Last February, I went on extended fast. I did not have a specific purpose, other than wanting to be closer to the Lord.
And the Lord did bring me closer. By the last two weeks, He was speaking to my heart almost daily, through His Word and through His still small voice on one topic: the foundation of spiritual preparation in light of what is coming to our nation.
Our natural response to difficulties (in our flesh) is to hold on to what we have and go into a self-survival mode. But what the Lord revealed to me multiple times was that those who will make it through the days ahead will be those who love other people!
As this fasting and prayer journey continued, part of me felt like responding, “Okay, God, thanks for the insight, but tell me something new. Love is everywhere in the Bible. Love your enemies, love others in the family of faith with a fervent love, and love everyone in between. Got it. Next lesson, please.”
But I didn’t have it. The Lord began to take me deeper into this understanding. In essence, He challenged me with the idea that Christians are called to fundamentally live their lives for others.
Ouch. Typically, when I think of loving people, I choose to pray for them, give materially or financially to meet a need, or offer a listening ear. But the Lord was saying to fundamentally live my life for other people, not only during stable times but also in times of crisis.
Then He prompted me to consider Victor Hugo’s French classic Les Miserables. In this epic novel with scriptural themes throughout (such as the ugliness of sin, the bondage of living under law, and grace that changes hearts), He reminded me of how the main character, Jean Valjean, fundamentally lived for other people.
The story begins with Valjean’s release from prison. Through the kindness of a godly priest, his heart was changed forever. Eventually, he lived his life for a young girl born to a prostitute who had passed away.
Jean Valjean rose up to love this little girl as his own daughter, and he sacrificed everything for her. At the end of the musical, as Valjean was transitioning from earth to heaven, he and the godly priest sang, “Remember the truth that once was spoken, to love another person is to see the face of God.”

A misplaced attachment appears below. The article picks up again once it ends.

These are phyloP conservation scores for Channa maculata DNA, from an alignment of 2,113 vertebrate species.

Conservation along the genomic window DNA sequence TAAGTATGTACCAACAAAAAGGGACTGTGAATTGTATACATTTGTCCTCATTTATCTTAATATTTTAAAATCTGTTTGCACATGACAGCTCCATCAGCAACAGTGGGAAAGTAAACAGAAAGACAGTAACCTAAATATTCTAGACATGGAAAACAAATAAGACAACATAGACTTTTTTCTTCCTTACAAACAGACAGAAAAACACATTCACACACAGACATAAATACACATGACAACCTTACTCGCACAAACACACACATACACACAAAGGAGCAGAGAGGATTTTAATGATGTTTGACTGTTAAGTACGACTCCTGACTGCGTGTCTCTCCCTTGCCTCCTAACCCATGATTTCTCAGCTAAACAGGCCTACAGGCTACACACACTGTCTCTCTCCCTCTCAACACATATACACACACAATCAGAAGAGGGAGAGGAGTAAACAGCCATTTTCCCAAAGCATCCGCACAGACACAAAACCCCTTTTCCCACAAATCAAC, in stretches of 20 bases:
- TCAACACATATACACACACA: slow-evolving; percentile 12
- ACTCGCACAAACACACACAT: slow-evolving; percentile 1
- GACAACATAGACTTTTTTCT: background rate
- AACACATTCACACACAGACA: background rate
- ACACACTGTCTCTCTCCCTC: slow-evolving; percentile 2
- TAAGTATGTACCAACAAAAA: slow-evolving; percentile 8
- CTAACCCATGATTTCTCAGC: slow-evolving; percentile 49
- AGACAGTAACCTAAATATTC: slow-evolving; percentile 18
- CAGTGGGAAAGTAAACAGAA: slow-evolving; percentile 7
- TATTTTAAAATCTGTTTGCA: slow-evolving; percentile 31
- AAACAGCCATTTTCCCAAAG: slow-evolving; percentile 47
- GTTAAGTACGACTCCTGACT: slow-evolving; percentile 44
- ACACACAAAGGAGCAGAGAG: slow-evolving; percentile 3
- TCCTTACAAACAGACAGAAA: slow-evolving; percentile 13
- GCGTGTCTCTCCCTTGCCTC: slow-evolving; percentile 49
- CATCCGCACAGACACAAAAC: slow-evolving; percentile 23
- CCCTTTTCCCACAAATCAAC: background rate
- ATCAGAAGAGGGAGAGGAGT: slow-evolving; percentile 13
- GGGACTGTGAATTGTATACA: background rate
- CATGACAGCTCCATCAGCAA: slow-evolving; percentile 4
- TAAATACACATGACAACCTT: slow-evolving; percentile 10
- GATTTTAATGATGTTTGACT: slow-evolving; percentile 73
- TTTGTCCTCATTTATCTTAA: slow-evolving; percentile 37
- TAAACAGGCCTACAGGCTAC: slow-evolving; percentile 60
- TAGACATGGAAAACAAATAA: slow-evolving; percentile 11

To love another person is the highest form of humanness—it is how God created us to live. And it really is to see the face of God.
So for me, I need to quit being so driven and busy. I need to stop making sure things look right or are going according to plan, when God is calling me to love people. I need to help other people in practical and probably time-consuming ways, for their good! That is love.
In summary, this is what God unequivocally showed me: He will protect and help those who make a practice of loving people, which means helping people in tangible, meaningful ways.
As you go about your day and week, try to keep this thought before you: Those who will make it through the days ahead will be those who fundamentally live their lives for other people. Then ask these practical questions: Lord, how do I love others? Can You show me someone to love today? Who can I help in a practical way? What is my next step on this journey?
(This concludes my series on spiritual preparation. To help things settle in your spirit, take a few minutes to review the seven ways to spiritually prepare, explained in this blog and the previous two blogs. May God bless you as you prepare for the challenging days ahead.)